Dan Hett wrote on Facebook today:
Did you know: the ‘every thing, every time’ signs have written almost 80,000 poems about the city. see one for yourself at Manchester Central Library until Aug 9th.
‘Every thing, every time‘ is a data poetry project, in which Dan is involved, in collaboration with artist Naho Matsuda. Commissioned by CityVerve in partnership with FutureEverything, Naho Matsuda created a computer programme that processes the live data from numerous sources in a ‘smart city’ (e.g., real-time weather data, transport data, air pollution data, event data), giving it a set of rules for shaping and presenting each line of the never ending and ever changing poem on split-flap display.
There had been some issues with these installations across Manchester. For example, it was ported that the Hulme Community one was powered down last week (though someone joked that it could have been a concept poem a la John Cage). Nevertheless, these digital poems did make the city more charming, telling stories and describing what’s happening in a smart city, making the invisible visible. As people at Manchester get on with their everyday events and interact with each other, more data are being generated and processed, contributing to the writing of poetry.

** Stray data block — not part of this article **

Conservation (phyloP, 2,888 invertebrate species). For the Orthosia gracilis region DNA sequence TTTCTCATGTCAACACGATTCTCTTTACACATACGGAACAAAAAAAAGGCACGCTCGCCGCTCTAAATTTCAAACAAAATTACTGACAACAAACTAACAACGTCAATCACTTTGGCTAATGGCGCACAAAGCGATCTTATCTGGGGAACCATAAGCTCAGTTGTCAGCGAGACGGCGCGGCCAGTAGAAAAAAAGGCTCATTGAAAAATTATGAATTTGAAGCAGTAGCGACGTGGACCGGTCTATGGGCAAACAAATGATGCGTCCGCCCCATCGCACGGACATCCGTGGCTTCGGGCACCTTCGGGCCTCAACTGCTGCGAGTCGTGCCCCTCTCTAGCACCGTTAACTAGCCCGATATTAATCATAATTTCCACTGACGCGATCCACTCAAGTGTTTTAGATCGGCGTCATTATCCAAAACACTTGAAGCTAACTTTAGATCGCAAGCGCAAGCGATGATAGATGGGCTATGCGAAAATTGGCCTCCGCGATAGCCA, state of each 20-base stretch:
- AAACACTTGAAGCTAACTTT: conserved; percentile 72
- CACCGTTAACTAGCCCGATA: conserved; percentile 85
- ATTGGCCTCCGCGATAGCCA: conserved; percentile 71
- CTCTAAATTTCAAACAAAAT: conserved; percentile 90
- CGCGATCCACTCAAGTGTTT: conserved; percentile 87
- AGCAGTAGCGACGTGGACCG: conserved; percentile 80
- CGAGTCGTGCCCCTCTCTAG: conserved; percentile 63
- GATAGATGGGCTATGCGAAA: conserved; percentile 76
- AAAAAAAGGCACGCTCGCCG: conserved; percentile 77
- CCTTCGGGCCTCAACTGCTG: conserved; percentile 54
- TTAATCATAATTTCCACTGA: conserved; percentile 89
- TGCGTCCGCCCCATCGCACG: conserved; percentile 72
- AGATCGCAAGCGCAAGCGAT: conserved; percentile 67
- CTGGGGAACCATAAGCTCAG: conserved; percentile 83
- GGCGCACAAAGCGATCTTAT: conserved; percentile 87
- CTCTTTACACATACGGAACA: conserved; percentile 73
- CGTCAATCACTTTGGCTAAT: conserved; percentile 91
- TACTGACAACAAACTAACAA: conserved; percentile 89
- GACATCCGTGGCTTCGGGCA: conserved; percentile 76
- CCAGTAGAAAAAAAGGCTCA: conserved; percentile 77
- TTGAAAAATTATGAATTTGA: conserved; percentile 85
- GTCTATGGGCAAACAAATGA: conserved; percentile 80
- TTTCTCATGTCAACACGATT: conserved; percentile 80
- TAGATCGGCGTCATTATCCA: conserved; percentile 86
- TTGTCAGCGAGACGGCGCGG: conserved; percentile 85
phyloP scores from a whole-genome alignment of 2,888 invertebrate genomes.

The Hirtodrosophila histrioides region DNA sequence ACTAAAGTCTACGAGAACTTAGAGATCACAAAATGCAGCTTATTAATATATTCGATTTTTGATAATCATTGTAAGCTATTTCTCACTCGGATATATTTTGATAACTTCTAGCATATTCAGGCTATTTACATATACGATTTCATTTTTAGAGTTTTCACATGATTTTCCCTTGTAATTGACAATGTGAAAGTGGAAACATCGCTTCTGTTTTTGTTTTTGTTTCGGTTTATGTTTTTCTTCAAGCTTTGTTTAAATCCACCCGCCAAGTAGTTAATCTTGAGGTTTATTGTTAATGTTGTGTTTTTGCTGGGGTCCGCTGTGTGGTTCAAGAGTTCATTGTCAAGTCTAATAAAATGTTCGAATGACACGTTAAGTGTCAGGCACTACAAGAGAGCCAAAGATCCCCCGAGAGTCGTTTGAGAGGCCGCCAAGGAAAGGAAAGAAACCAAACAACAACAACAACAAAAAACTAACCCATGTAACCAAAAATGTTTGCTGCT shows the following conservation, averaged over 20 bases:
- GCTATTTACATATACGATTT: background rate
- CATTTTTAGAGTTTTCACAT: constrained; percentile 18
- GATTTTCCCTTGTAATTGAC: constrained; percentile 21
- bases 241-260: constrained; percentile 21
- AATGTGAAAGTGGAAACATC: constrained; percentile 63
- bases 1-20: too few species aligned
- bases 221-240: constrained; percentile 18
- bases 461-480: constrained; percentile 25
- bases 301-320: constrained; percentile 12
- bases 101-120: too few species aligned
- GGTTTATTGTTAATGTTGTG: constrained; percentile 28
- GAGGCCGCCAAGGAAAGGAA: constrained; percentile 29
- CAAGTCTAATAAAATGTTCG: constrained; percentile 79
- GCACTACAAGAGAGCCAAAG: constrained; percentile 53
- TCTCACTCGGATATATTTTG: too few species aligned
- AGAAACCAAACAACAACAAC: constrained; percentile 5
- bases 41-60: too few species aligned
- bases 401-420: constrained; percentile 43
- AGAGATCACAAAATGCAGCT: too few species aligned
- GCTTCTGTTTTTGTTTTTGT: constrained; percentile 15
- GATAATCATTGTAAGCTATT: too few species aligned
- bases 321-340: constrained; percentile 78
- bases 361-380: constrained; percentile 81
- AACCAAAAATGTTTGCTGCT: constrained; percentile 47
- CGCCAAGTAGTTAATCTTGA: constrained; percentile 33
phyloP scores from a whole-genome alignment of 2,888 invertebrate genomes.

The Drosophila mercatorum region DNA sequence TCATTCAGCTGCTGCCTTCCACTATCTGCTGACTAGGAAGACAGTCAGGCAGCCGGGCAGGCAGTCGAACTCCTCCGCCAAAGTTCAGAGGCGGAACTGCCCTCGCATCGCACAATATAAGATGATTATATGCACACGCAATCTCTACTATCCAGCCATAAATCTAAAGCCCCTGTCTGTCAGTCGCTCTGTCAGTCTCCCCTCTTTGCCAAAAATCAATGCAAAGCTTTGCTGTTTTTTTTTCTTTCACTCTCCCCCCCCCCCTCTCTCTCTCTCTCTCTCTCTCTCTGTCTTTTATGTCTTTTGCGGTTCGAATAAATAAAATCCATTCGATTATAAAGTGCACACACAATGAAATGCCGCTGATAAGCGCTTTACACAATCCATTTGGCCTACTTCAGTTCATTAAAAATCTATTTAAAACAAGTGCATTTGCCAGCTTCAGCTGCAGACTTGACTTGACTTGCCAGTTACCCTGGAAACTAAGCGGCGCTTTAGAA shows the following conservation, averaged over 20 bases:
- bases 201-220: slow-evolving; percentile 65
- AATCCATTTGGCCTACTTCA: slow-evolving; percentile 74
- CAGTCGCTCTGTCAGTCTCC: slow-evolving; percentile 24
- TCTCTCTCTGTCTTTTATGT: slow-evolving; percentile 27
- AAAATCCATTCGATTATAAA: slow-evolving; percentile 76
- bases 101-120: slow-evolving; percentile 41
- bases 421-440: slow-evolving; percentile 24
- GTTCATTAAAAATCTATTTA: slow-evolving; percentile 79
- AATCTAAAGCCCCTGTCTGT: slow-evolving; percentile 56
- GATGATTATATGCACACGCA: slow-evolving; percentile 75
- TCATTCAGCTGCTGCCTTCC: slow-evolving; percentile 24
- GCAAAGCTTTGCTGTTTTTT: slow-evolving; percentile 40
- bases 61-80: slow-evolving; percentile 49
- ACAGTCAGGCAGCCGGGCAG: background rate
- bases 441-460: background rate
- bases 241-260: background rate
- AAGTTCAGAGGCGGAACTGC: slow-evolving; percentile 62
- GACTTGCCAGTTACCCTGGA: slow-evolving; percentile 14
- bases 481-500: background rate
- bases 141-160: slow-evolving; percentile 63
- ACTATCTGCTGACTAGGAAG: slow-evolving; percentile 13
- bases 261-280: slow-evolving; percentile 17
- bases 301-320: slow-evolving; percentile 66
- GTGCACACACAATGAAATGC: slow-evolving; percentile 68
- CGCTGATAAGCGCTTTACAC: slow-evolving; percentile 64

Data aesthetics goes hand in hand with critical data studies, one of my current research interests. I’m interested in data art not only because it is a critical reflection and creative response to societal and political phenomenon. Art, as we have seen in recent years, has become a powerful language for communicating research outcomes. I am interested in data art also from the perspective of critical data studies: how we can tell stories in smart cities and in what language? Why do the available data streams seem so neutral: weather, transport, traffic. Are they really neutral? What about other data sources? Why are they not available? The basic question about what we have and what we have not is quite profound; it raises all sorts of data (in)equality questions and power issues.
Who would have thought that the data poetry approach could be made so sociological?
Info and more poems at: everythingeverytime.net
And it’s featured in Click.